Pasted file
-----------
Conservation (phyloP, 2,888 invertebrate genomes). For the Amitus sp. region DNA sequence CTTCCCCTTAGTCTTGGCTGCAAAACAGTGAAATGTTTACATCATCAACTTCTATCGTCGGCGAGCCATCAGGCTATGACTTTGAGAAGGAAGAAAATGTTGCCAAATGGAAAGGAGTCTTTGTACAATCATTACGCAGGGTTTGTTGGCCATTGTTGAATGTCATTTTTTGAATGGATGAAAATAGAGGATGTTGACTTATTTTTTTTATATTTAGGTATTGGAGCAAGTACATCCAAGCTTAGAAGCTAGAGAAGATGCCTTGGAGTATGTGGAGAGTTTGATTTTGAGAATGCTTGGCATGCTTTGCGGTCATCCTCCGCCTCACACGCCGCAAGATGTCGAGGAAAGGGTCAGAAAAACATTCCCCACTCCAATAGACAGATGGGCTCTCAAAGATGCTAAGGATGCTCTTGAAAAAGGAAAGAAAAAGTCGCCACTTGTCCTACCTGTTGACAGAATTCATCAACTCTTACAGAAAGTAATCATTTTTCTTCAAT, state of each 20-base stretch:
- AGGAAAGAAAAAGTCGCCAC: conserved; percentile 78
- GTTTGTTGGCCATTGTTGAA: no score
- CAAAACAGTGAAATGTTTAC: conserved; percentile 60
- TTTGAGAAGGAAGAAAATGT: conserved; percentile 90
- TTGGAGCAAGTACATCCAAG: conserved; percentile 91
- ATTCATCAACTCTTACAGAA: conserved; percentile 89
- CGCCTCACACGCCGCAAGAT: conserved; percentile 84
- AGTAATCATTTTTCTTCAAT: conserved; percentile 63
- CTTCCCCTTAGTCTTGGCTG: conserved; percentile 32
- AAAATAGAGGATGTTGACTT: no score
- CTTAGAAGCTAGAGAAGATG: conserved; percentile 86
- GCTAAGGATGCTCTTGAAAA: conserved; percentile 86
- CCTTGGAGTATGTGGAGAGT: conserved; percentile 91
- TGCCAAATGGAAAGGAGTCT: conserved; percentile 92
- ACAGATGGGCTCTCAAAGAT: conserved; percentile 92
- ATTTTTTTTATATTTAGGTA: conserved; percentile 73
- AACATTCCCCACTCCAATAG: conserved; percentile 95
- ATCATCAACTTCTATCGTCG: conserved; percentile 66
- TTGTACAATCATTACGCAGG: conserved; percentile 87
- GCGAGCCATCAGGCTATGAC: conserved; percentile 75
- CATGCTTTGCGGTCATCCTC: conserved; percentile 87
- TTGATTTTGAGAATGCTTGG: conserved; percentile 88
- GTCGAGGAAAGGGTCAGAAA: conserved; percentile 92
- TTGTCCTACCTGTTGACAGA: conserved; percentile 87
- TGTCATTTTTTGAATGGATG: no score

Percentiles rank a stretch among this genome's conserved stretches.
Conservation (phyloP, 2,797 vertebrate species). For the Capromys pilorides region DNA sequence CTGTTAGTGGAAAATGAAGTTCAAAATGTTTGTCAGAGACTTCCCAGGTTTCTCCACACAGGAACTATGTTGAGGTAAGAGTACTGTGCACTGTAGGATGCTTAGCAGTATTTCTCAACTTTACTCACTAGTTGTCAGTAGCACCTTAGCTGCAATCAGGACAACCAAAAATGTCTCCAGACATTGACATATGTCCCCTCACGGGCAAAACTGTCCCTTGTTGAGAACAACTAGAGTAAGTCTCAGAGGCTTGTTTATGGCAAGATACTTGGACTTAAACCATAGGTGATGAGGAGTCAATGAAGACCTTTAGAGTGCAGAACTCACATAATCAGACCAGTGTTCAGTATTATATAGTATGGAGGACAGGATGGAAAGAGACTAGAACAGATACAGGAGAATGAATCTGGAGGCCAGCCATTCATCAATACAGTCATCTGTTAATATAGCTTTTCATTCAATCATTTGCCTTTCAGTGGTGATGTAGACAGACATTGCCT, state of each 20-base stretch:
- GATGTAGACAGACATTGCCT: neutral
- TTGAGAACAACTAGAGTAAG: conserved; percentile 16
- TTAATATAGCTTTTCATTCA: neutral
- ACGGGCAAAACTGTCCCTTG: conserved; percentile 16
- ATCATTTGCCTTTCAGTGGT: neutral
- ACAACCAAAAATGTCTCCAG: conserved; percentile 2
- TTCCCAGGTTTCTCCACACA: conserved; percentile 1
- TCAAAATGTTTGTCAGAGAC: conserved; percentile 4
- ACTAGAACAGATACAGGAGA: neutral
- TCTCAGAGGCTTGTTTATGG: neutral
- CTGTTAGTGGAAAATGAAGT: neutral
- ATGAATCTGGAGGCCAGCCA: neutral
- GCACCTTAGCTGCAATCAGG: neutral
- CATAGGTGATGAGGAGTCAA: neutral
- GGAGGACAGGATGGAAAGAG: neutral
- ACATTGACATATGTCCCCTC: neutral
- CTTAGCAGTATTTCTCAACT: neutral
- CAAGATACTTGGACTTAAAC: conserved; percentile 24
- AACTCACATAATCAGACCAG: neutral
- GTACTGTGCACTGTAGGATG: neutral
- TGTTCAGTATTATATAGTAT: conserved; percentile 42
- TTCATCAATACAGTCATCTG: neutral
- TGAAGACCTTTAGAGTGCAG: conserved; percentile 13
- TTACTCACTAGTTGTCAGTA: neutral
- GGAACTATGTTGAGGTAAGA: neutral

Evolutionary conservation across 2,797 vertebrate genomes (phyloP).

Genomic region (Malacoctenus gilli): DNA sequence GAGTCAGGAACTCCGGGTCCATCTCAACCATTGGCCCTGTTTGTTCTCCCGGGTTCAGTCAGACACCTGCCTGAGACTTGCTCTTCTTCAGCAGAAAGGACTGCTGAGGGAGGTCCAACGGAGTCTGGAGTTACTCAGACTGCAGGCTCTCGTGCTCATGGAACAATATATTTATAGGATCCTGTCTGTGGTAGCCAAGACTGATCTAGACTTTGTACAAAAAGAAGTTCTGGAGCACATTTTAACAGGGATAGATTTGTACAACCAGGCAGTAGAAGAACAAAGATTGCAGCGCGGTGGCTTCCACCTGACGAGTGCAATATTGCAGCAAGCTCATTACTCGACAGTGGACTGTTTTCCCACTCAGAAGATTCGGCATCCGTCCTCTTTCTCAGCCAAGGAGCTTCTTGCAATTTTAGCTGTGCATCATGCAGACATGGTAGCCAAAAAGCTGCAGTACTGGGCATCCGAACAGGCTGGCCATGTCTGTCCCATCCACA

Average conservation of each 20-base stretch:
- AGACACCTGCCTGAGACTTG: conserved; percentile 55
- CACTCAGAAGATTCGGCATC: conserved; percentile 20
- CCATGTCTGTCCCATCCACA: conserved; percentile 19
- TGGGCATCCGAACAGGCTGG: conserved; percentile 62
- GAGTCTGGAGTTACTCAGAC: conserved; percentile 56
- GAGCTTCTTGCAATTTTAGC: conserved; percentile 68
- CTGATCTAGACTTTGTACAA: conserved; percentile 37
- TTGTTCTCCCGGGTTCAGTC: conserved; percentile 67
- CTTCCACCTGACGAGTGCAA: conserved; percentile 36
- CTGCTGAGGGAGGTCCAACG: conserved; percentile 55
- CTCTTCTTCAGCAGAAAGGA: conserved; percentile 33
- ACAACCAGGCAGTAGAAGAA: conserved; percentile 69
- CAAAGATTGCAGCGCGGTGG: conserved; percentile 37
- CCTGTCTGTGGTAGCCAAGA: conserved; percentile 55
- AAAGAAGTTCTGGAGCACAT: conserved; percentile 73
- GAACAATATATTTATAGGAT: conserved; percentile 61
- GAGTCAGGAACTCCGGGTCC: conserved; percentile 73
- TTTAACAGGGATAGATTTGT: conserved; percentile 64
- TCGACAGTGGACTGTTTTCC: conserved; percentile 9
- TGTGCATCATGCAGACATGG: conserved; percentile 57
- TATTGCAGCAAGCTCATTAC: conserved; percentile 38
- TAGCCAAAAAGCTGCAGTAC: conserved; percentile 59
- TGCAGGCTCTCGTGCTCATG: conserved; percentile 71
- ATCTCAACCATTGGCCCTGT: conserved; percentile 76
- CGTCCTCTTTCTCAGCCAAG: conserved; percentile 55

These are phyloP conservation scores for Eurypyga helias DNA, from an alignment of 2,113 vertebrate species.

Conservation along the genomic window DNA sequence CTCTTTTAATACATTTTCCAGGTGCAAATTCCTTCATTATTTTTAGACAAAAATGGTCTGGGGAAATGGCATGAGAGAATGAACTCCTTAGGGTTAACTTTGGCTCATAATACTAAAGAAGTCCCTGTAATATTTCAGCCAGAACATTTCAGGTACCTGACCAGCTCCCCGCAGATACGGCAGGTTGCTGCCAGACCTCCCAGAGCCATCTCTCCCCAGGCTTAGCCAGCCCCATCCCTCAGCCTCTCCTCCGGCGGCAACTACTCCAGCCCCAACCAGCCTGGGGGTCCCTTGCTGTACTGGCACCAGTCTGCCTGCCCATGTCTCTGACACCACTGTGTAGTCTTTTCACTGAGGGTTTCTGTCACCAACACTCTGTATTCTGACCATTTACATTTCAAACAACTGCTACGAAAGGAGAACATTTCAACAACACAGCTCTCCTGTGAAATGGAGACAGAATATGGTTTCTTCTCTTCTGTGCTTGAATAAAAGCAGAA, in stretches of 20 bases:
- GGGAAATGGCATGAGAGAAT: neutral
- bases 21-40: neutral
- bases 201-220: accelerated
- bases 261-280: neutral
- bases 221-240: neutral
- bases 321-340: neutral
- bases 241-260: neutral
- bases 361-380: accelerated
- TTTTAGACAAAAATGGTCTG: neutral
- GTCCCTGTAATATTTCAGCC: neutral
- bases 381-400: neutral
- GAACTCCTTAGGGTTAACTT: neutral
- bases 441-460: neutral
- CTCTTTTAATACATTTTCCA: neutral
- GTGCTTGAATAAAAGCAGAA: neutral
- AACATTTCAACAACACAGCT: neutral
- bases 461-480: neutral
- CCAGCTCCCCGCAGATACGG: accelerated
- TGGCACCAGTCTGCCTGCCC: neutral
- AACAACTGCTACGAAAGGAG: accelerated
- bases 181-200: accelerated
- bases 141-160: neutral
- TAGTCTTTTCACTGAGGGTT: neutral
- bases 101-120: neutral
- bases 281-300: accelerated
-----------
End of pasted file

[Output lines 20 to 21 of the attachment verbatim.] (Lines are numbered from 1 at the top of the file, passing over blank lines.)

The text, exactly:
- TTGTACAATCATTACGCAGG: conserved; percentile 87
- GCGAGCCATCAGGCTATGAC: conserved; percentile 75